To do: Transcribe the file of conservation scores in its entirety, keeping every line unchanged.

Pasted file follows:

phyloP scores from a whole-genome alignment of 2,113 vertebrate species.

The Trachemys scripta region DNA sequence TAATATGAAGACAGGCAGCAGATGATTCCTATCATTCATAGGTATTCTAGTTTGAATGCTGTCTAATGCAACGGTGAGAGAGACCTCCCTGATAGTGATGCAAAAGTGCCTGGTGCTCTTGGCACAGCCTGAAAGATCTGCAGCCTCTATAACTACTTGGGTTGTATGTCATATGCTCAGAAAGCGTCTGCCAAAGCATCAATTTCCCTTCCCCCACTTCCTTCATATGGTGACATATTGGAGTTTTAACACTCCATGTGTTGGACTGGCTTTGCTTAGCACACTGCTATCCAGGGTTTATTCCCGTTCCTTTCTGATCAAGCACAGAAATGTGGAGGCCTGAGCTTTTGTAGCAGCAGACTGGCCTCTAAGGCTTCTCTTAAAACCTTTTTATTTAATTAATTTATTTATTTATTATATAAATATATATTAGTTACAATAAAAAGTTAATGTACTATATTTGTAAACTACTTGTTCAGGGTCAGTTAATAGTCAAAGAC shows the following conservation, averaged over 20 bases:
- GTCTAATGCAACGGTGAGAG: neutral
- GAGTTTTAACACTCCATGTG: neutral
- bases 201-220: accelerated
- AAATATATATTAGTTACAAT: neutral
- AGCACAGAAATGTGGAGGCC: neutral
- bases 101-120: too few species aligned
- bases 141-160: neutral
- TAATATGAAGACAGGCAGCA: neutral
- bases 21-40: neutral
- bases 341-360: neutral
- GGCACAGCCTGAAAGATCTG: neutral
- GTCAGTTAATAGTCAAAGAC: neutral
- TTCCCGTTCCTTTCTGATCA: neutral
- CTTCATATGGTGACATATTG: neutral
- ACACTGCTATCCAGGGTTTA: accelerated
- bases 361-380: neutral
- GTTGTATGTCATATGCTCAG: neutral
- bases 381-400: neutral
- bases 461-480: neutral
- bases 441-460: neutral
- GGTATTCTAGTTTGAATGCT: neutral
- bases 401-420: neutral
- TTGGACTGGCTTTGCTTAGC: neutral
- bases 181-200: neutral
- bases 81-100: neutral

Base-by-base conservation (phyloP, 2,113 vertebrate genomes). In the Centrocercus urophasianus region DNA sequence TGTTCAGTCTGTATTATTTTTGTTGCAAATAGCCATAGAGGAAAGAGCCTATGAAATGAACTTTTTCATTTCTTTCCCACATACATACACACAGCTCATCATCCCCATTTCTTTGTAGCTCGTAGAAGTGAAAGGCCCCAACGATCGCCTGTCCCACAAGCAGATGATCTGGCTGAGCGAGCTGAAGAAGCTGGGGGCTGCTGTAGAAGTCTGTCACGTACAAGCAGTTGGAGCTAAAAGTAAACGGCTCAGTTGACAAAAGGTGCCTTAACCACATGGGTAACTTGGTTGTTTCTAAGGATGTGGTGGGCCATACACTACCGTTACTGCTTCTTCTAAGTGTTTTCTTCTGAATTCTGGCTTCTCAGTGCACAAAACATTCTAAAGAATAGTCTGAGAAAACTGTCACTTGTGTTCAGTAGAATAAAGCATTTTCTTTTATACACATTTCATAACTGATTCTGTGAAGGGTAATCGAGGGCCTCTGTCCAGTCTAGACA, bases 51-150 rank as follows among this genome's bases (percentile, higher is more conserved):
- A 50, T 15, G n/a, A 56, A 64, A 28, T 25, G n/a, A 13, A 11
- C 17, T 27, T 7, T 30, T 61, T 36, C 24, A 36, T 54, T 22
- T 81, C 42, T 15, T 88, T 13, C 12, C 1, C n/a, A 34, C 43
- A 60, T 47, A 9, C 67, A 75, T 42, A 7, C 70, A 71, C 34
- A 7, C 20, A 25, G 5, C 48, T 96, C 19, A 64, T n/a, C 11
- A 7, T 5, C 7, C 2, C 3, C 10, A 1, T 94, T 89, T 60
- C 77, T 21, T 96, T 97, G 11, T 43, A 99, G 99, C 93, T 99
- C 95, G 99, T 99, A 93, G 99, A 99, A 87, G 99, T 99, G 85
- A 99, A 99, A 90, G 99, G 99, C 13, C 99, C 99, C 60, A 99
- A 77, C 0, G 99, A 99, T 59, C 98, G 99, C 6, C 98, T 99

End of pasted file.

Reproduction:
phyloP scores from a whole-genome alignment of 2,113 vertebrate species.

The Trachemys scripta region DNA sequence TAATATGAAGACAGGCAGCAGATGATTCCTATCATTCATAGGTATTCTAGTTTGAATGCTGTCTAATGCAACGGTGAGAGAGACCTCCCTGATAGTGATGCAAAAGTGCCTGGTGCTCTTGGCACAGCCTGAAAGATCTGCAGCCTCTATAACTACTTGGGTTGTATGTCATATGCTCAGAAAGCGTCTGCCAAAGCATCAATTTCCCTTCCCCCACTTCCTTCATATGGTGACATATTGGAGTTTTAACACTCCATGTGTTGGACTGGCTTTGCTTAGCACACTGCTATCCAGGGTTTATTCCCGTTCCTTTCTGATCAAGCACAGAAATGTGGAGGCCTGAGCTTTTGTAGCAGCAGACTGGCCTCTAAGGCTTCTCTTAAAACCTTTTTATTTAATTAATTTATTTATTTATTATATAAATATATATTAGTTACAATAAAAAGTTAATGTACTATATTTGTAAACTACTTGTTCAGGGTCAGTTAATAGTCAAAGAC shows the following conservation, averaged over 20 bases:
- GTCTAATGCAACGGTGAGAG: neutral
- GAGTTTTAACACTCCATGTG: neutral
- bases 201-220: accelerated
- AAATATATATTAGTTACAAT: neutral
- AGCACAGAAATGTGGAGGCC: neutral
- bases 101-120: too few species aligned
- bases 141-160: neutral
- TAATATGAAGACAGGCAGCA: neutral
- bases 21-40: neutral
- bases 341-360: neutral
- GGCACAGCCTGAAAGATCTG: neutral
- GTCAGTTAATAGTCAAAGAC: neutral
- TTCCCGTTCCTTTCTGATCA: neutral
- CTTCATATGGTGACATATTG: neutral
- ACACTGCTATCCAGGGTTTA: accelerated
- bases 361-380: neutral
- GTTGTATGTCATATGCTCAG: neutral
- bases 381-400: neutral
- bases 461-480: neutral
- bases 441-460: neutral
- GGTATTCTAGTTTGAATGCT: neutral
- bases 401-420: neutral
- TTGGACTGGCTTTGCTTAGC: neutral
- bases 181-200: neutral
- bases 81-100: neutral

Base-by-base conservation (phyloP, 2,113 vertebrate genomes). In the Centrocercus urophasianus region DNA sequence TGTTCAGTCTGTATTATTTTTGTTGCAAATAGCCATAGAGGAAAGAGCCTATGAAATGAACTTTTTCATTTCTTTCCCACATACATACACACAGCTCATCATCCCCATTTCTTTGTAGCTCGTAGAAGTGAAAGGCCCCAACGATCGCCTGTCCCACAAGCAGATGATCTGGCTGAGCGAGCTGAAGAAGCTGGGGGCTGCTGTAGAAGTCTGTCACGTACAAGCAGTTGGAGCTAAAAGTAAACGGCTCAGTTGACAAAAGGTGCCTTAACCACATGGGTAACTTGGTTGTTTCTAAGGATGTGGTGGGCCATACACTACCGTTACTGCTTCTTCTAAGTGTTTTCTTCTGAATTCTGGCTTCTCAGTGCACAAAACATTCTAAAGAATAGTCTGAGAAAACTGTCACTTGTGTTCAGTAGAATAAAGCATTTTCTTTTATACACATTTCATAACTGATTCTGTGAAGGGTAATCGAGGGCCTCTGTCCAGTCTAGACA, bases 51-150 rank as follows among this genome's bases (percentile, higher is more conserved):
- A 50, T 15, G n/a, A 56, A 64, A 28, T 25, G n/a, A 13, A 11
- C 17, T 27, T 7, T 30, T 61, T 36, C 24, A 36, T 54, T 22
- T 81, C 42, T 15, T 88, T 13, C 12, C 1, C n/a, A 34, C 43
- A 60, T 47, A 9, C 67, A 75, T 42, A 7, C 70, A 71, C 34
- A 7, C 20, A 25, G 5, C 48, T 96, C 19, A 64, T n/a, C 11
- A 7, T 5, C 7, C 2, C 3, C 10, A 1, T 94, T 89, T 60
- C 77, T 21, T 96, T 97, G 11, T 43, A 99, G 99, C 93, T 99
- C 95, G 99, T 99, A 93, G 99, A 99, A 87, G 99, T 99, G 85
- A 99, A 99, A 90, G 99, G 99, C 13, C 99, C 99, C 60, A 99
- A 77, C 0, G 99, A 99, T 59, C 98, G 99, C 6, C 98, T 99